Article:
No, this isn’t exactly what I promised yesterday about what kinds of health reform I would support. This is a bare bones outline I did for AIP.
So yes, we must reform the health care system. But let’s imagine for a moment that President Obama and the Democrats didn’t hate the free market so much and were willing to look at alternatives to what they are proposing that would mean less, not more government control, and allow the free market to do the heavy lifting in helping to bring down health care costs.
It’s not like there aren’t free market ideas out there to reform health care - despite what our president and the Democrats want you to believe. They are attempting to ram this health care reform package through the Congress while saying that their opponents have no new ideas to solve the same problems.
But covering the uninsured by making insurance affordable for all, covering those with pre-existing conditions, bringing down the cost of health care, and assuring that the patient, in consultation with his doctor, has the most control over his own treatment are goals that can be achieved more cheaply, and by using a mostly free market approach to reform.
Unfortunately, a completely market oriented solution is not politically viable or realistic at this time. More than six dollars in every ten we spend on health care in America is spent by government. Medicare, Medicaid, Veterans benefits, Indian health care, active duty military care, and the children’s insurance program S-CHIP are just a few of the programs that have skewed the market in health insurance and health care so that a purely free market solution is not in the cards. And doing away with these government programs - even if it were possible - would not be the answer.
But believe me, we can do better than what the president and the Democrats are proposing.
I then give a rudimentary primer on some of the alternatives.
As I said, it’s not very detailed and there are other reforms I would support. Unfortunately, I lost my internet this morning and it just came on about an hour ago so those who might be interested in what real health care reform might look like - from my humble point of view anyway - are going to have to wait at least another day.
Great discussion with my good friends Ed Morrissey and Rich Baehr last night on my radio show about what’s happening with the politics of health care. Rich, who has been a medical insurance consultant for more than a quarter century, sees a senior citizen backlash coming against the Dems. While Obama and the Democrats concentrate on convincing the middle class about the necessity of health care reform, the seniors are packing town hall meetings and expressing their outrage at the more than $350 billion in Medicare cuts. This will mean longer waits for care, doctors dropping medicare patients altogether, and generally lower levels of service.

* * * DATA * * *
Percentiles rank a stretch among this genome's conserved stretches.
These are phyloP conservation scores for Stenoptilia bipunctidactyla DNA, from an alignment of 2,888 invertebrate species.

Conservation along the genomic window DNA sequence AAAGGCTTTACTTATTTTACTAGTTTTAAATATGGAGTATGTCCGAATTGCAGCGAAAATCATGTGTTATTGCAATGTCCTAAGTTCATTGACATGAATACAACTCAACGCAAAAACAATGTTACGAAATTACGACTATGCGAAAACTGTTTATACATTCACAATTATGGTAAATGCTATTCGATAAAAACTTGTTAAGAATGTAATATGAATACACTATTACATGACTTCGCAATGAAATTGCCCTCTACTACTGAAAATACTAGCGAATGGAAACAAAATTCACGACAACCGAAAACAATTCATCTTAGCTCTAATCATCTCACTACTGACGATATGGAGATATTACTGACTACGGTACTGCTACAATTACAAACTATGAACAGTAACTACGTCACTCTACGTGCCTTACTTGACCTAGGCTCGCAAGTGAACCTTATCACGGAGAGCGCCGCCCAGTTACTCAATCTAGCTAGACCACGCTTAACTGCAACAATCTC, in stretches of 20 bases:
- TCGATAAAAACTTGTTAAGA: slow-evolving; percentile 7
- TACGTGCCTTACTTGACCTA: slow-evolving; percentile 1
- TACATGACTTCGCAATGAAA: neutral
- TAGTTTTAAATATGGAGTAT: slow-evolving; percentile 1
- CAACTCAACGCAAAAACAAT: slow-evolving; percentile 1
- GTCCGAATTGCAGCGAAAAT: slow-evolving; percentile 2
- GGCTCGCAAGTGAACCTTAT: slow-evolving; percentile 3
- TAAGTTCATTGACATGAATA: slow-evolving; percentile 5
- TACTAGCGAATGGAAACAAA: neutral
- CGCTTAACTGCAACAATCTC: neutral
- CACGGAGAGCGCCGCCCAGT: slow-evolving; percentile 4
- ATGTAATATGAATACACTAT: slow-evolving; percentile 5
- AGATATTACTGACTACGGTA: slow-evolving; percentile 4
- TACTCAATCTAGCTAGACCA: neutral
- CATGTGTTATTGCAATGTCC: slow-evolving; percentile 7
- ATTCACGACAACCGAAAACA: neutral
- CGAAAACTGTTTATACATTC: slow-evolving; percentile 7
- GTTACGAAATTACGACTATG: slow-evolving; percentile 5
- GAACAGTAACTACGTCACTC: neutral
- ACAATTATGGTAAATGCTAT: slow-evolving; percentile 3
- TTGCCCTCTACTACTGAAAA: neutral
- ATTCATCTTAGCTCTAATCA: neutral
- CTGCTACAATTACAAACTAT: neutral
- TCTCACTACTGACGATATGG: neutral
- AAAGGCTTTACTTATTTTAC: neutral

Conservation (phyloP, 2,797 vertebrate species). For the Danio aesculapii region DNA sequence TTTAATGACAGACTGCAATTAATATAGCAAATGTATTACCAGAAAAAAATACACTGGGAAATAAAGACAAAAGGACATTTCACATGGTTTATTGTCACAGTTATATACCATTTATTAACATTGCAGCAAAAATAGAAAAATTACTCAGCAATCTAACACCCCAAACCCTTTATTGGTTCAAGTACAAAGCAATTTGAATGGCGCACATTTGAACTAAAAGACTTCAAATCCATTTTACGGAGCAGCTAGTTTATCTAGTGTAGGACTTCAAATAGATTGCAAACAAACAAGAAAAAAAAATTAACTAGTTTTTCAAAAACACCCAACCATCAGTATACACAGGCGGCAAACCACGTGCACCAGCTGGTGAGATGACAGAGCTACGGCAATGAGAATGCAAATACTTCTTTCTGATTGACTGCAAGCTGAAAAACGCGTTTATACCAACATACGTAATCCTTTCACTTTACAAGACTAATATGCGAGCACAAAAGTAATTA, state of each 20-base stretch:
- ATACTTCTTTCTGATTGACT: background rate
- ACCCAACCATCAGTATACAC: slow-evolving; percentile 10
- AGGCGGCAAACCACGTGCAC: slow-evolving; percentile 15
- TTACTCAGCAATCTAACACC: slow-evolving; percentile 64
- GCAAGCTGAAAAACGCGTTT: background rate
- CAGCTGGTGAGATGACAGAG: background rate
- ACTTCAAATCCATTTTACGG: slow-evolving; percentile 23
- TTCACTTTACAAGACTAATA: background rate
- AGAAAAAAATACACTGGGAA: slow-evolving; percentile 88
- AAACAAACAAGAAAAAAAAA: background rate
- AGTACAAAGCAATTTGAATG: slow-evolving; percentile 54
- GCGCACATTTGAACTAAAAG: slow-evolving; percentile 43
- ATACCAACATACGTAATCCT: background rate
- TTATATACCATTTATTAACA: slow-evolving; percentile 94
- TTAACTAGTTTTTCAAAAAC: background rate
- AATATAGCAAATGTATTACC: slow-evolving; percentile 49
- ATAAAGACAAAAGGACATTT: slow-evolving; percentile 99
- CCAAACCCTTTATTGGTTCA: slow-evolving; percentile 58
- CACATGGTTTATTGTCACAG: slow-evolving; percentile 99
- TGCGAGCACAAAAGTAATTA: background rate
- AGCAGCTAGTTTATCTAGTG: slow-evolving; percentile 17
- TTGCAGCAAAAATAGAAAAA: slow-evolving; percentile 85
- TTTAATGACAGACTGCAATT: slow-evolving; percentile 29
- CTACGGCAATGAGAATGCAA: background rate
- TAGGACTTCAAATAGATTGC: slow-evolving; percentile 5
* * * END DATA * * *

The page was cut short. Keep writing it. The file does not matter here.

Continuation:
Old people, Rich reminded us, vote - big time.
You can access a podcast of the show here.
I think very soon, the Democrats are going to have to decide whether to batten down the hatches and pass their idea of a health care bill, even in the teeth of some serious opposition. Or whether they should scrap what they have and start over with a whole new, much more modest approach. I don’t think they can get to “Plan B” from where they are now. They would have to construct an entirely new framework from which to begin.
It is not likely to happen unless support for their kind of reform hits the low 20’s in the polls. Right now, it’s in the mid-30’s to low 40’s which is bad but not political Armageddon. But support is not rising, it is falling. And the longer they dawdle in Congress, the more the opposition can muster its forces to defeat them.
Right now, I’d put passage of some kind of reform at 60-40 in favor. The only reason it’s that high is that Obama has yet to bring the full force and effect of his office into the debate. A president has enormous power and Obama has several hole cards yet to play. Town halls and speeches won’t get it done. He will have to do what LBJ used to call “the laying on of the hands.” For example, Congress may hold the purse strings but the president has enormous latitude about when those monies can be released. A road project in a member’s district may be held up (or expedited) depending on how that Congressman intends to vote. No matter how bad a member might think the public option to be, that kind of persuasion can work miracles.
If they ditch the public option, that 60-40 number goes up considerably. In the end, that’s what Obama might have to do to get something he can sign.